Like many Americans, as digital archives became more prolific and websites surfaced to aid searches, Newton became caught up in researching her roots in search of a truth beyond well-worn tales and fabulous characters. This book draws together many of the threads of family and legacy explored in these fellow memoirs. Hers was an entirely unconventional Southern family. Her maternal grandfather allegedly married thirteen times. While that staggering fact begs countless questions, it takes the air of a tick when you consider that her maternal great-grandfather was said to have killed a man with a hay hook. Her father took pride in a family legacy of slaveholding. Drawing from a long standing family tradition of female preachers, Newton’s mother established a “holy-roller” church in their living room. Yet, it was also said that there had been a witch in the family during the seventeenth century. There were also whispers of mental illness.
With the rigor of a historian and the voice of a mystery writer, Newton pulls the reader into a philosophical exploration of trauma and heritage. It’s a magisterial memoir that brings to bear America’s original sins and the bonds that endure despite all manner of wrenching tests.
Easy Beauty: Chloé Cooper Jones (Avid Reader Press, April 5)
Incredibly accomplished, Cooper Jones has a PhD in English and, by now, I presume she has finished her philosophy PhD. She has a rare congenital disorder called sacral agenesis. Hers is a body that also offers her considerable pain and functional challenges, yet, despite this, she has always been independent and mobile. These details frame but do not define her memoir.
It’s in the nature of Cooper Jones’ writing to touch upon several stories before landing. Hers is a steady voice that threads together various ideas and histories in order to analyze her motivations and thoughts, the lack that gnaws at her and her ongoing search to define and (perhaps in doing so) contain the notion of beauty.
Though an academic, she can’t help but become a critic and this journey from graduate student to unlikely mother and wife then professor and—upon achieving an unbelievable prize of a position—jeopardizes it (and possibly her marriage) to travel, observe, interrogate, and write because in many ways her life depends on it.
I loved her incredible encounters with Peter Dinklage, Geoff Dyer, Beyoncé, and Roger Federer, but her moments in Italy and Cambodia really touched me. As she mulled over philosophical writing on the sublime and beauty, I thought as well about the sublime, a concept I found as challenging to define now as I did in college. We may grapple with or know concepts intellectually, but accepting them in practice with our hearts and bodies is another. It can take years and miles to fully absorb the lessons we most need to learn. Easy Beauty is a memoir that uncovers beauty in community while finding the courage to push one’s self beyond one’s limits. Cooper Jones kept searching as should we.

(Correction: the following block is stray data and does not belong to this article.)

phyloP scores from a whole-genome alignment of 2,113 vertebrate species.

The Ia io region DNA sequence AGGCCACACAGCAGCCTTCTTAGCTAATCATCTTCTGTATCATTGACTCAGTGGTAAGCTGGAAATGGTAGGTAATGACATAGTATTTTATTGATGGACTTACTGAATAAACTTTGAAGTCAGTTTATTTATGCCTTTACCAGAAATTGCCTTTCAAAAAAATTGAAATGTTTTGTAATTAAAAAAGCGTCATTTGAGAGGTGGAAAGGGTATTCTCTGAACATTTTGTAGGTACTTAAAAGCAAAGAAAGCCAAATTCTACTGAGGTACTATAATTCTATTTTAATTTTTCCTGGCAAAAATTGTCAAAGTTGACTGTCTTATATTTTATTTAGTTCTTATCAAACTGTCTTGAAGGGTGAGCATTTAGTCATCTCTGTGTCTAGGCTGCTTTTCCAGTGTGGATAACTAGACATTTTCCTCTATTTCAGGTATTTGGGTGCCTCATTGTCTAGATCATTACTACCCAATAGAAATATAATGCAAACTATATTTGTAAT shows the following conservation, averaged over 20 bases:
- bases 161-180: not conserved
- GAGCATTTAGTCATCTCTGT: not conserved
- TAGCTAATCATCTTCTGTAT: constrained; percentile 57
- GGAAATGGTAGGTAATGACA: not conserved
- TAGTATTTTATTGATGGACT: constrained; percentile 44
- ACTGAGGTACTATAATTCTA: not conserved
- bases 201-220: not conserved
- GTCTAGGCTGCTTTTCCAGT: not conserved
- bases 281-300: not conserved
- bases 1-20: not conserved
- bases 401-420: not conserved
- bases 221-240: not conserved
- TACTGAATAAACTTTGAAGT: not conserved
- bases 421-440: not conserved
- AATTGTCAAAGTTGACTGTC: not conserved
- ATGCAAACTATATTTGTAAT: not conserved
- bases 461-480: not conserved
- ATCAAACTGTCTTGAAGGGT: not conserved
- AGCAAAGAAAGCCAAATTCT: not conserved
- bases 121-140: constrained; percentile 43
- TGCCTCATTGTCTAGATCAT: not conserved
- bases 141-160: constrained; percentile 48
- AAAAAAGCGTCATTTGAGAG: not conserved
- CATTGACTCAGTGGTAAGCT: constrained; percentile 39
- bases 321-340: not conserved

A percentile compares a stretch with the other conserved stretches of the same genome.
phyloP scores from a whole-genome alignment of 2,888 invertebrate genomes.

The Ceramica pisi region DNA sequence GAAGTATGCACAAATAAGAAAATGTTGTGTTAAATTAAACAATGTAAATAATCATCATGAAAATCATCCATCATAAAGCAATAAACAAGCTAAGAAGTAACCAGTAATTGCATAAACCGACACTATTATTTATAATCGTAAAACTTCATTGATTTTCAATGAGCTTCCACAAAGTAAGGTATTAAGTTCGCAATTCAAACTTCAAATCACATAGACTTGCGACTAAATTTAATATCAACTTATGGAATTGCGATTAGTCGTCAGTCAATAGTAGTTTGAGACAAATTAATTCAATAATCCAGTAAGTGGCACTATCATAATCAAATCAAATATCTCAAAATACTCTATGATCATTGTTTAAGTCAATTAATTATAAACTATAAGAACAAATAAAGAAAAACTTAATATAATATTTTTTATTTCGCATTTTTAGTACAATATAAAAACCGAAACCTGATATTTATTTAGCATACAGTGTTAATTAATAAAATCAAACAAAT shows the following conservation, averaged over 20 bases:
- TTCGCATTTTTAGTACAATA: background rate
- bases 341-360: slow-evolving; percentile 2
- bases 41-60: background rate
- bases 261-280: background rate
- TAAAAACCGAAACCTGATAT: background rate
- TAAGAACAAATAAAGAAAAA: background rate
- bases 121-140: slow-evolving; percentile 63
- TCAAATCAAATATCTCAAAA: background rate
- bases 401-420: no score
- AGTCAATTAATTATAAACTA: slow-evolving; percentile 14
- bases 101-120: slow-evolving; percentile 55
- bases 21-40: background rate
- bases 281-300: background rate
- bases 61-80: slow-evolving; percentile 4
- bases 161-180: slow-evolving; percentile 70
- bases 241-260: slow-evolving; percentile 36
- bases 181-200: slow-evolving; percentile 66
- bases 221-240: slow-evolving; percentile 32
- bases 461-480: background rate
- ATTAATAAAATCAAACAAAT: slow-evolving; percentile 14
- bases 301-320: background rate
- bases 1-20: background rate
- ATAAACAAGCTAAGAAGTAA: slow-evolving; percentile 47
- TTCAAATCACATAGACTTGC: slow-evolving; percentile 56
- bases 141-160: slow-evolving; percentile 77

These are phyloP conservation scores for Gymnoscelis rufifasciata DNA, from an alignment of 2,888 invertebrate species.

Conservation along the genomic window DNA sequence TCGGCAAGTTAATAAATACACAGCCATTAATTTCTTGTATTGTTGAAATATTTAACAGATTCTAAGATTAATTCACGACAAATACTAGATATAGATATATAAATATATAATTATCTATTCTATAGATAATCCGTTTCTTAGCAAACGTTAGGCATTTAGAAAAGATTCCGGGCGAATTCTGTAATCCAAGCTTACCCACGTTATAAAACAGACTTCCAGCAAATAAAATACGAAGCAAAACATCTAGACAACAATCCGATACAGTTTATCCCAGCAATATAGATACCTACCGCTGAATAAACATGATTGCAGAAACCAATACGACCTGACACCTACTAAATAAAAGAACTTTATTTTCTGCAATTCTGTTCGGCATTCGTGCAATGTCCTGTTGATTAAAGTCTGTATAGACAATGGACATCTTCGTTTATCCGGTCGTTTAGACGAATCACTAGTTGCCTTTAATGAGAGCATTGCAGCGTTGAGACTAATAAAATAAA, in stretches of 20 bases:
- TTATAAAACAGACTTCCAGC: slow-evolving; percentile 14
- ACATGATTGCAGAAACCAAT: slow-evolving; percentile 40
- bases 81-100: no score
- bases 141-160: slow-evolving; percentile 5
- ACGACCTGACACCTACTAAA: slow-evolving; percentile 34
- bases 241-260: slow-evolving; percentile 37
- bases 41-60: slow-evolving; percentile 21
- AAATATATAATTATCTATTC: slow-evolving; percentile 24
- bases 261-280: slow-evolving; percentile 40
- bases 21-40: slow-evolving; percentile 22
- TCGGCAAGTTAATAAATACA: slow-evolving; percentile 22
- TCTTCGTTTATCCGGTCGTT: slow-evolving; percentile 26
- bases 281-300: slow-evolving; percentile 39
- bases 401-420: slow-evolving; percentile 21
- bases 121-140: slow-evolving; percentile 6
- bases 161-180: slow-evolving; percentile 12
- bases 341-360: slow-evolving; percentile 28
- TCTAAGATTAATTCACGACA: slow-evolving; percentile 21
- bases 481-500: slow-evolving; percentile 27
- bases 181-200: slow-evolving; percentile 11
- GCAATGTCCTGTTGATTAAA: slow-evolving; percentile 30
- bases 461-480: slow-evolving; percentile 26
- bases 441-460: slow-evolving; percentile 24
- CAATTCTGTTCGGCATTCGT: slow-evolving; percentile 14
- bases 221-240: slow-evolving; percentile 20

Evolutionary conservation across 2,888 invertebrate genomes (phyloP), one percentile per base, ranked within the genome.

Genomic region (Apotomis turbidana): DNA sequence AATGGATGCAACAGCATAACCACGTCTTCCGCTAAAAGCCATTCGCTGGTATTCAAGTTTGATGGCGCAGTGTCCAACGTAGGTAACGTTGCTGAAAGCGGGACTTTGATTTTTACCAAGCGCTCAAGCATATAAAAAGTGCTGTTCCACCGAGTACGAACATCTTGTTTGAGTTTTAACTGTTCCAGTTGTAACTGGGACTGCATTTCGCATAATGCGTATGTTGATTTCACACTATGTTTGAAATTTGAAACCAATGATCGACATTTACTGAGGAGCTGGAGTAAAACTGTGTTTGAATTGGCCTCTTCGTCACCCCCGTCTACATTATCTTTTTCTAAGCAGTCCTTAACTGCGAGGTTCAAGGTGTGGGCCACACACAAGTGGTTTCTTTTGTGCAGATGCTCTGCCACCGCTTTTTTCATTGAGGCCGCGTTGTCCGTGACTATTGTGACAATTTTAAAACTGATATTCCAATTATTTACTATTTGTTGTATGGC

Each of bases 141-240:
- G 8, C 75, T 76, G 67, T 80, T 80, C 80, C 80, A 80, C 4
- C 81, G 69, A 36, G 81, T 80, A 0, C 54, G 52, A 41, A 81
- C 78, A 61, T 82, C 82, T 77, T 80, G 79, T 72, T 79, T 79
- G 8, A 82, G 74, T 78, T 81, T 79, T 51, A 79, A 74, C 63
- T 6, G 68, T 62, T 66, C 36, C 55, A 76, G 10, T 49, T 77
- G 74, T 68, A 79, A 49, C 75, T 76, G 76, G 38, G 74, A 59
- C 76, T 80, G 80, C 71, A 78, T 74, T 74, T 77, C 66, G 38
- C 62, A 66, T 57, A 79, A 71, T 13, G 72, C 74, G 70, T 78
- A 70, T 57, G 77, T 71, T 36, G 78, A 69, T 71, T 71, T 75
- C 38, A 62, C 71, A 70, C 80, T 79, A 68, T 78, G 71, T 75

Tasha: Brian Morton (Avid Reader Press, April 12)
Brian Morton is a tremendous writer’s writer. A professor at Sarah Lawrence College, he is known for his novels A Window across the River, Starting out in the Evening, and Florence Gordon—the last of which bears revisiting after reading his memoir about his mother’s later years.
Like the heroine of Florence Gordon, Morton’s mother was a fierce feminist. Morton’s mother was a cantankerous, strident, outspoken activist for education. She herself took great pains to return to school later in life, building visions for experimental classrooms that she herself executed. After her time in the classroom, she worked on her local school board to create and support audacious policy. She was a woman who had run away from home at a young age, then left for Israel when her boyfriend wouldn’t commit to marriage. She wasn’t afraid of bold actions or compromise, but life has a way of slowing one down over time. This memoir examines Tasha’s final years following a stroke as Morton and his sister struggled to help Tasha.